Botanical Name: Curcurbit pepo | Family: Cucurbitaceae
Common name(s): Pumpkin
- Annual vegetable | Zones 3-9 | | Sprawling vines, orange fruit
- Full sun | Very rich, nutrient soil
Parts used: Seeds and pulp
Harvest in autumn, when the pumpkin is ripe (turns orange). Use fresh seeds (discard after 30 days).
PREPARATION / DOSAGE
Infusion: Pour 1 pint of boiling water over 1 ounce of seeds. (Used for urinary complaints.)
Mash: Beat 2 ounces of seeds with sugar/honey and enough water or milk to make a pint. Drink in 3 doses, every two hours, while fasting. Follow a couple of hours later with a dose of castor oil. (Used for internal parasites.)
Constituents: fixed oil, protein, sterols, cucurbitin, vitamin E, beta-carotene, minerals (iron, zinc, selenium).
Actions: Anti-inflammatory, anthelmintic
Uses: internal parasites, enlargement of the prostate gland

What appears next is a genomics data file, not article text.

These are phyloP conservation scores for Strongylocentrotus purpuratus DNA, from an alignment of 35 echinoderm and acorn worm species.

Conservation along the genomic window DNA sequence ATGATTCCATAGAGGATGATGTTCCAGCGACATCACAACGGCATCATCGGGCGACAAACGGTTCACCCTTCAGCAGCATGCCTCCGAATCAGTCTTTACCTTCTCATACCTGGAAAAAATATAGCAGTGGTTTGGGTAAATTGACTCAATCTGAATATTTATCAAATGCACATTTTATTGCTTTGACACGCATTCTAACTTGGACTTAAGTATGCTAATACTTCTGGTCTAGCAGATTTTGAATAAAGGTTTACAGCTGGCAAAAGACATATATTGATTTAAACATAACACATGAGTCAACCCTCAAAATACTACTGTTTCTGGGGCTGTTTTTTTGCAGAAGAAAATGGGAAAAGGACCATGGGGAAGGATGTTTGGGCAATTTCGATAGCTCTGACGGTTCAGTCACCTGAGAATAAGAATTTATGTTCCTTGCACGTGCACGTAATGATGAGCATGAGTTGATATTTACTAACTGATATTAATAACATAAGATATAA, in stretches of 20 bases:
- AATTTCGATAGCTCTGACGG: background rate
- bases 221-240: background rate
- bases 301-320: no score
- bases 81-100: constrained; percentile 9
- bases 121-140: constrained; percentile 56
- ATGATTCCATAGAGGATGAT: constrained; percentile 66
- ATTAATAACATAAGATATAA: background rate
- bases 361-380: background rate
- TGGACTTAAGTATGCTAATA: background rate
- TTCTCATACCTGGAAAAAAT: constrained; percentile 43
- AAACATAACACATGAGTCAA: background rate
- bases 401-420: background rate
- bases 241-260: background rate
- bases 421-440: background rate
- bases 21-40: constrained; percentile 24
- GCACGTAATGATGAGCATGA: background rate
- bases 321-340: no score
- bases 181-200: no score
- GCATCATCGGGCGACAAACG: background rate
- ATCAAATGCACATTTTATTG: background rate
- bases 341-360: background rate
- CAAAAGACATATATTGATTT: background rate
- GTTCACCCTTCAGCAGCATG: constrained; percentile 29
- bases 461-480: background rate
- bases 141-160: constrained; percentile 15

- A Modern Herbal, Mrs. M. Grieve
- Holistic Herbal, David Hoffman
- Encyclopedia of Herbal Medicine, Andrew Chevallier
- The Farmer’s Almanac
- photo credit: Yortw Day Three Hundred and Twenty Three – Pumpkin via photopin (license)
Here’s an interesting tidbit. I brought some pepitas (shelled pumpkin seeds), which I had spiced up, to my daughter’s house. My son-in-law ate a lot and told me the next day he had the weirdest dreams he’d ever had and asked “what was in those pumpkin seeds?” Come to find out, via google, they can induce vivid dreaming.